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H225 down in Korea

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H225 down in Korea

Old 8th Nov 2019, 12:22
  #41 (permalink)  
 
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Originally Posted by Outwest View Post
Video posted in post #34 says there was video of the crash? At 1:23 is that the heli-pad on top of that island? By the comments about the tail being 90 m away from the fuselage and 2 bodies found near the tail would that suggest that the tail was chopped off in flight? Violent control inputs?
Which suggests it wasn't quite as "inky black" as some have suggested. Yes, there is a heli-pad on top of the main islet (easily seen on Google Maps) but what is also noticeable are the cable-car wires stretching from the small harbour up to just under the heli-pad (at 1:22 in video). If the ceiling was low, could the SAR aircraft have landed at the harbour instead of the heli-pad, and struck the wires possibly with the tail rotor after take-off? "Skewed, unsteady flight"? If the TRGB then broke off, the sequence of events leading to the condition of the wreckage is not hard to visualise.
https://www.google.co.uk/maps/place/...!4d131.8668421

Last edited by Concentric; 8th Nov 2019 at 12:39. Reason: Added video reference.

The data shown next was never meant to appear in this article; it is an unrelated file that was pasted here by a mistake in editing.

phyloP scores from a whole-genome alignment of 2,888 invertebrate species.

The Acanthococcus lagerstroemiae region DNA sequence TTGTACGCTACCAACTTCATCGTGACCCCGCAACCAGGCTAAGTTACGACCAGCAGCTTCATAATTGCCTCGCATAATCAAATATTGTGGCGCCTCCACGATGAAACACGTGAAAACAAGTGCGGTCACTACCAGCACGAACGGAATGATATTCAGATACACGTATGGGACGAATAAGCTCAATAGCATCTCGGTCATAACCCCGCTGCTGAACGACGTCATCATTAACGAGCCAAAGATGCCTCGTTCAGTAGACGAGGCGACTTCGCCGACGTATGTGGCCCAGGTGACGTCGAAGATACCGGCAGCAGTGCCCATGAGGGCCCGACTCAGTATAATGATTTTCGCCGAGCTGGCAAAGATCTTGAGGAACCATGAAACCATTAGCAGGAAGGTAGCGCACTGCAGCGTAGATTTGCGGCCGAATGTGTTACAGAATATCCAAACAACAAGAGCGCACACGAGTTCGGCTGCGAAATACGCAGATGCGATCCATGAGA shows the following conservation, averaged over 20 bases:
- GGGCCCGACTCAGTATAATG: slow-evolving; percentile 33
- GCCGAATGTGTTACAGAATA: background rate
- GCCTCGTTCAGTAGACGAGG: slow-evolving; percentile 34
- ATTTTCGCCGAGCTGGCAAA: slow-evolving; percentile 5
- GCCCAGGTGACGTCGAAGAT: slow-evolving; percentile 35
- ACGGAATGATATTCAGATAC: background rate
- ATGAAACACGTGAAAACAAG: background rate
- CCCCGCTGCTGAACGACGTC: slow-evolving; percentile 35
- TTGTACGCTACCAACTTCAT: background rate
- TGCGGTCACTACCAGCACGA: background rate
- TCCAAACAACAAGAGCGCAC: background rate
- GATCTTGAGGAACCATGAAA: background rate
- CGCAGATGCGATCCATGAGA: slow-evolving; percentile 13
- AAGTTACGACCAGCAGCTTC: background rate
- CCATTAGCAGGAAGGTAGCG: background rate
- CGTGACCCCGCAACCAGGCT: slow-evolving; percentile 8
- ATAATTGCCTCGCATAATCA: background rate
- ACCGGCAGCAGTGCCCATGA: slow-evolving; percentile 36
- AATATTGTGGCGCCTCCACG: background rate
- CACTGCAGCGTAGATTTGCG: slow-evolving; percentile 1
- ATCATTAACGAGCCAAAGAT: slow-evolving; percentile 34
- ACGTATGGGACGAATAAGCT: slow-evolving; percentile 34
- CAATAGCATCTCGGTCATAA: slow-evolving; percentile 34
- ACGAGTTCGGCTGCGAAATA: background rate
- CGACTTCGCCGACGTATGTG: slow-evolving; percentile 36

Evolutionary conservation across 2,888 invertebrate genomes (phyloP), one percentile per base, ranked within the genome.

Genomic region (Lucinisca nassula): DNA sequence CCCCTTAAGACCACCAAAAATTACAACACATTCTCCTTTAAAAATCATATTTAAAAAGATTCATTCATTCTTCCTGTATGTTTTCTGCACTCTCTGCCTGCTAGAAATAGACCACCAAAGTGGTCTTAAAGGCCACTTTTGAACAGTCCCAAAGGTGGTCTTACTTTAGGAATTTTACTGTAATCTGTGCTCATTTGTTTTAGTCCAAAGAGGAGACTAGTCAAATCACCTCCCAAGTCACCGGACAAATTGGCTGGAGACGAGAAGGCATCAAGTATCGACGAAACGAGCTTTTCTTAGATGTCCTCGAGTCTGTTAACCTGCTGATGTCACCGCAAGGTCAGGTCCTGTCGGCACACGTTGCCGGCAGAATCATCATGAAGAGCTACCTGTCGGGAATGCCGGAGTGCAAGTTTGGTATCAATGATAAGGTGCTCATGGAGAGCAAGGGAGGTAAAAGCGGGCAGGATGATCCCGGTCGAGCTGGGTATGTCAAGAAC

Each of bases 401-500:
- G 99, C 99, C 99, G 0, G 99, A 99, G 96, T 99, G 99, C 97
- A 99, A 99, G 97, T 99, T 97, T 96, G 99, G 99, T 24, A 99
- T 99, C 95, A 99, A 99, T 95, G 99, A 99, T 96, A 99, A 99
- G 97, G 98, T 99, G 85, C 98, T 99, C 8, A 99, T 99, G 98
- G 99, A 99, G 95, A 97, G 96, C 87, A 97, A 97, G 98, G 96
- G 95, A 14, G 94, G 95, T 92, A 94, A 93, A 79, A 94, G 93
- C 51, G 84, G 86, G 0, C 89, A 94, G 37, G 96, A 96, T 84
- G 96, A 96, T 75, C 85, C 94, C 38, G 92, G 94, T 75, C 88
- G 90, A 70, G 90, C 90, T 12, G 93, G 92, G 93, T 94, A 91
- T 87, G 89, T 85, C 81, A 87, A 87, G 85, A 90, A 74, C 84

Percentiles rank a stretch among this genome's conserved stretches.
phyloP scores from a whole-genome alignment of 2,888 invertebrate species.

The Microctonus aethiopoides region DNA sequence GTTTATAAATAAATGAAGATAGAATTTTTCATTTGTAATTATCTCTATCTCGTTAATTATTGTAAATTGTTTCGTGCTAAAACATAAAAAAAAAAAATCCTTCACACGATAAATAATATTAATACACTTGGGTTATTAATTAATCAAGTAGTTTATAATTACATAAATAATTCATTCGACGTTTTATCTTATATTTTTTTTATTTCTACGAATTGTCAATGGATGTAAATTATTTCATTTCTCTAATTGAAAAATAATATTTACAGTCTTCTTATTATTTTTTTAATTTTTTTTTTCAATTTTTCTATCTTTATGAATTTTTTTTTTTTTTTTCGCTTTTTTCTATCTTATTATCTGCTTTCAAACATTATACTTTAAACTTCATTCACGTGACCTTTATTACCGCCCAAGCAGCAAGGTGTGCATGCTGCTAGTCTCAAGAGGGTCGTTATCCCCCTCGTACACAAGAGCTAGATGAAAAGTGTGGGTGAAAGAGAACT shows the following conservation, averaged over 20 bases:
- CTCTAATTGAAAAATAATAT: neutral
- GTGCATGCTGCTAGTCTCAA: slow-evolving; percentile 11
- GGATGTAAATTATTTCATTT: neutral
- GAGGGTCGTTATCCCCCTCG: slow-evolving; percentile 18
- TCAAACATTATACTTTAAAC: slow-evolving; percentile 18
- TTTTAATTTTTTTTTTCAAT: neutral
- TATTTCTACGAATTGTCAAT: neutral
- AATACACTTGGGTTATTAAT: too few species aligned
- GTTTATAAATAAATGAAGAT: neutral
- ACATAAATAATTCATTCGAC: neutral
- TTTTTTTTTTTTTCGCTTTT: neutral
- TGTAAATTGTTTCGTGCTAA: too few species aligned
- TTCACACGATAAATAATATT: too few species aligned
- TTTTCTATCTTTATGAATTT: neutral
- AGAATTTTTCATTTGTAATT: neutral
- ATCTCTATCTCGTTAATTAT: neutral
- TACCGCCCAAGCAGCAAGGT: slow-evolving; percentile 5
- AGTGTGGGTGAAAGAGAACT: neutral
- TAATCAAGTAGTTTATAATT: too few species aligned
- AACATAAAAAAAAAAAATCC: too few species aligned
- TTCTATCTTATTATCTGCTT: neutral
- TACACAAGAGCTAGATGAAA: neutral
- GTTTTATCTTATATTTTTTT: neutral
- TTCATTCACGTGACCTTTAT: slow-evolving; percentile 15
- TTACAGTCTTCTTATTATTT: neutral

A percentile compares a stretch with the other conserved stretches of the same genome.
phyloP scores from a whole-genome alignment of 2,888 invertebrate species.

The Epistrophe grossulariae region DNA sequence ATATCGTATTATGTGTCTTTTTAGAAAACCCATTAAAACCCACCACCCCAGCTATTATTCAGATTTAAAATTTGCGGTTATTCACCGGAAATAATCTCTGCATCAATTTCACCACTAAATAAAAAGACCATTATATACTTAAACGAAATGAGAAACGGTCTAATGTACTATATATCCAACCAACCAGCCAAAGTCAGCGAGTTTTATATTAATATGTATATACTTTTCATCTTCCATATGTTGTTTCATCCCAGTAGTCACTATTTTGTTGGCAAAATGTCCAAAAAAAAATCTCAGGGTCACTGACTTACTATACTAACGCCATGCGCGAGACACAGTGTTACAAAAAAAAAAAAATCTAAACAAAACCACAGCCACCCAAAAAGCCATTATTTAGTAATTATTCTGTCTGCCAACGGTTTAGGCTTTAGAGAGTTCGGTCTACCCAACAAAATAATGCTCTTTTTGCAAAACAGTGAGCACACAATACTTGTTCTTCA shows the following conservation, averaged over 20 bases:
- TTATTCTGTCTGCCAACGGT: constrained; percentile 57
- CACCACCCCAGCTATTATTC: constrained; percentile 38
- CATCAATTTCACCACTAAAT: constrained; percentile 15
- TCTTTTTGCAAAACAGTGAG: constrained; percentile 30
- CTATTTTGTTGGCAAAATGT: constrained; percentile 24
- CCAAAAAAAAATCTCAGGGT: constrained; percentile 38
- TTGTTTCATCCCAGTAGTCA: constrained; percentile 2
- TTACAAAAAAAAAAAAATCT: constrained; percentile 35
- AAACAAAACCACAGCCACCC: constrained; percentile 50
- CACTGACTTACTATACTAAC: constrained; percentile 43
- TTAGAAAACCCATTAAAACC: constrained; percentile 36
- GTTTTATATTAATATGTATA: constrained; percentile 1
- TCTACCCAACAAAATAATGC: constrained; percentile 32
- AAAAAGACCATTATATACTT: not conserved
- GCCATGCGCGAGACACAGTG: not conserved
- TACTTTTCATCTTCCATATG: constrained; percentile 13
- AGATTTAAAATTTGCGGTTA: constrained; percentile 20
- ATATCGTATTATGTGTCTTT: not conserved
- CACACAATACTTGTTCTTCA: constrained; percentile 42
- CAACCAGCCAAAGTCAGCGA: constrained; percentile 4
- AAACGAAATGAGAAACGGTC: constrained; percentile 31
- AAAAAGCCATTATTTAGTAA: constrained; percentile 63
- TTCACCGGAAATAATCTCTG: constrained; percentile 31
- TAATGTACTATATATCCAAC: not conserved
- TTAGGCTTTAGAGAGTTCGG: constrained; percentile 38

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Old 13th Nov 2019, 12:00
  #42 (permalink)  
 
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The tail was found "114 meters from the fuselage" according to news reports.
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Old 13th Nov 2019, 13:10
  #43 (permalink)  
 
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There wasn't any power to that rotor when it hit the sea so it departed in the air. A clean break at an assembly point?
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Old 13th Nov 2019, 13:33
  #44 (permalink)  
 
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From the almost damaged free picture of that tail boom it couldn't have been chopped off by the main rotor.....what would cause it to separate in flight so cleanly?
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Old 13th Nov 2019, 14:11
  #45 (permalink)  
 
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Outwest it does not seem to have been chopped off.
Like Fareast says, looks like a clean separation at the transport joint.
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Old 13th Nov 2019, 15:31
  #46 (permalink)  
 
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When we contracted 225s, we had a couple of aircraft with significant corrosion around the boom attachment. Isn’t it a metal / composite joint?
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Old 13th Nov 2019, 17:50
  #47 (permalink)  
 
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Originally Posted by industry insider View Post
When we contracted 225s, we had a couple of aircraft with significant corrosion around the boom attachment. Isn’t it a metal / composite joint?
Metal on the tail boom side and composite on the aircraft side.
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Old 13th Nov 2019, 23:40
  #48 (permalink)  
 
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Poor Airbus.